The Battle of Britain is one of those “finest hour” pieces of British history that almost instantly passed into legend, and has proven irresistible to filmmakers over the decades.
When Winston Churchill intoned that “Never in the field of human conflict was so much owed by so many to so few,” referring to the RAF fighter pilots who blunted a German air offensive and saved the island nation from invasion in the late summer and early fall of 1940, the prime minister was making a movie pitch, the ultimate “high concept” description of a story in a single sentence.
The ponderous all-star epic “The Battle of Britain” was the major effort to get real airplanes from the WWII into the air and film them staging air battles, with the likes of Michael Caine, Robert Shaw and Christopher Plummer piloting them, and Laurence Olivier in command on the ground.
Extensive aerial footage from that film showed up in “Dark Blue World,” (2001) a pretty good account of the battle as seen from the point of view of Czech pilots who, their country under occupation, climbed into the cockpit for Britain and kept her in the war.
And there’s even a little footage recycled from “Battle of Britain” in “Mission of Honor,” a lower-budget historical thriller that uses digital aircraft in most of the combat scenes, with the digital dogfights somewhat of a step up from the ones George Lucas served up in “Red Tails.”
This time, it’s the celebrated Poles of 303 Squadron, English-language mangling free spirits with a seething hatred for the Germans who invaded their country and killed friends and family.
It’s a standard-issue WWII aerial combat melodrama, a somewhat fictionalized account of the lives and exploits of such Polish aces as Jan Zumbach (played by Iwan Rheon), Witold Urbanowicz (Marcin Dorocinski) and the Czech 303 ace Josef Frantisek (Krystof Hádek).
Milo Gibson plays the Canadian John Kent, the commander of the “arrogant, irresponsible and ill-disciplined” corps, the fellow the pilots eventually nickname “Kentowski” with affection.
And then there’s the bluff Air Marshall and mastermind of the battle, Hugh Dowding (Nicholas Farrell of “Chariots of Fire”), the one more than willing to stick with “stash the Poles somewhere they’ll do the least harm,” until one of their number — the intrepid Urbanowicz, earns a try-out out of desperation (heavy RAF losses) and shoots that argument down.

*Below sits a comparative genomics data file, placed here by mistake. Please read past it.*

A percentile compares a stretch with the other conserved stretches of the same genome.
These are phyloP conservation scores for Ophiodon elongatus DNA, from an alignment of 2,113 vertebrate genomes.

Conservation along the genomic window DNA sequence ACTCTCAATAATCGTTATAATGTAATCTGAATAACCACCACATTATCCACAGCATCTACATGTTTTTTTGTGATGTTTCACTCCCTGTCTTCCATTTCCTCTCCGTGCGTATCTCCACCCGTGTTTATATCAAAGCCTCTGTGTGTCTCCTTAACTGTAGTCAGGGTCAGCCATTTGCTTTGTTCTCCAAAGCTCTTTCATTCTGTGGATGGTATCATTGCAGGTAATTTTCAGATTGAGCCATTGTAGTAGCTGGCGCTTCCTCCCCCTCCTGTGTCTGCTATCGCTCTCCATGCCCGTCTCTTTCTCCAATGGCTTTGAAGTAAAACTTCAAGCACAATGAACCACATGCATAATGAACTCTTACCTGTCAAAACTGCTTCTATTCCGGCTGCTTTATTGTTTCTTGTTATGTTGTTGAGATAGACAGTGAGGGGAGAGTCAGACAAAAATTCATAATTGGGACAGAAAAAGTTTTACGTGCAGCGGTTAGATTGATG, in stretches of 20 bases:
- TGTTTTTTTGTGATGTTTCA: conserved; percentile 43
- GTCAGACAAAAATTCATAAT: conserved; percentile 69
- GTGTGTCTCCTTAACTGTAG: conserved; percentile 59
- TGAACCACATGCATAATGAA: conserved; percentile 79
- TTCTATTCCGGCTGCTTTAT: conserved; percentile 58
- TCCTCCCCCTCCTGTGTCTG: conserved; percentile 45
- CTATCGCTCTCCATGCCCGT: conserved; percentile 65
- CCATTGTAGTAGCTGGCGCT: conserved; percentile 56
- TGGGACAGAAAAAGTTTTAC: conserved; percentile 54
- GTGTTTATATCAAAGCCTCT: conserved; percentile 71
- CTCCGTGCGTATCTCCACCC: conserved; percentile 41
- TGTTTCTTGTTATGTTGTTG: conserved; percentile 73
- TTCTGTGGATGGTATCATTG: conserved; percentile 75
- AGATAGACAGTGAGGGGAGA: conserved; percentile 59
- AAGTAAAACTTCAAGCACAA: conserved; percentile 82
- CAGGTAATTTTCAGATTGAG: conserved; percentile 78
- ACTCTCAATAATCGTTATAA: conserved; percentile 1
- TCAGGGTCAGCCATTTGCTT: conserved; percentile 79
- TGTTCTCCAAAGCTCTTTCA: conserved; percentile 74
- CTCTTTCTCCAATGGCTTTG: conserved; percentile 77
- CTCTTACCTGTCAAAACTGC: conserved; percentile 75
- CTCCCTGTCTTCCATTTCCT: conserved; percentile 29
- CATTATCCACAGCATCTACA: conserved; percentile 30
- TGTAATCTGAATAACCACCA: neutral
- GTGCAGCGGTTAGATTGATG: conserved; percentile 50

“What if they’re all as good as Urbanowicz?” Then “the Poles will end up winning us this bloody war, if we’re not careful.”
“Mission of Honor” has men flashing back to the horrors they and their families faced when the Nazis rolled in and carrying those memories into furious battle. Some are braver than others, some more reckless, one takes a tumble for an “I always say ‘yes'” RAF lass (Stephanie Martini) who reasons “They could be dead tomorrow” or “WE could be dead tomorrow.”
National rivalries play out at the pub, unruly breaks in discipline, tragedy and seeing the horror of the air war up close — its corpses and burn victims — all standard issue for this sort of picture, make it into the Robert Ryan/Alastair Galbraith screenplay.
The cutest moments come in the first scenes as we see the Polish-Swiss Zumbach bluff his way past Germans by passing himself off as a Swiss watch salesman (wristwatch bribes) and steal a French trainer to make his way to Britain in. Rheon, in the lead role, makes the strongest impression among the cast, showing swagger and hot-tempered vulnerability in the part.
Not all of this is the literal truth, but a lot of it is. And while likewise, much is left out, this David Blair film makes for an entertaining gloss on real history and a pretty good digital updating of the WWII aerial combat thriller.
MPA Rating: unrated, graphic violence, sex, profanity
Cast: Iwan Rheon, Milo Gibson, Stephanie Martini, Marcin Dorocinski, Manuel Klein, Krystof Hádek and Nicholas Farrell
Credits: Directed by David Blair, script by Robert Ryan, Alastair Galbraith. A release.
Running time: 1:47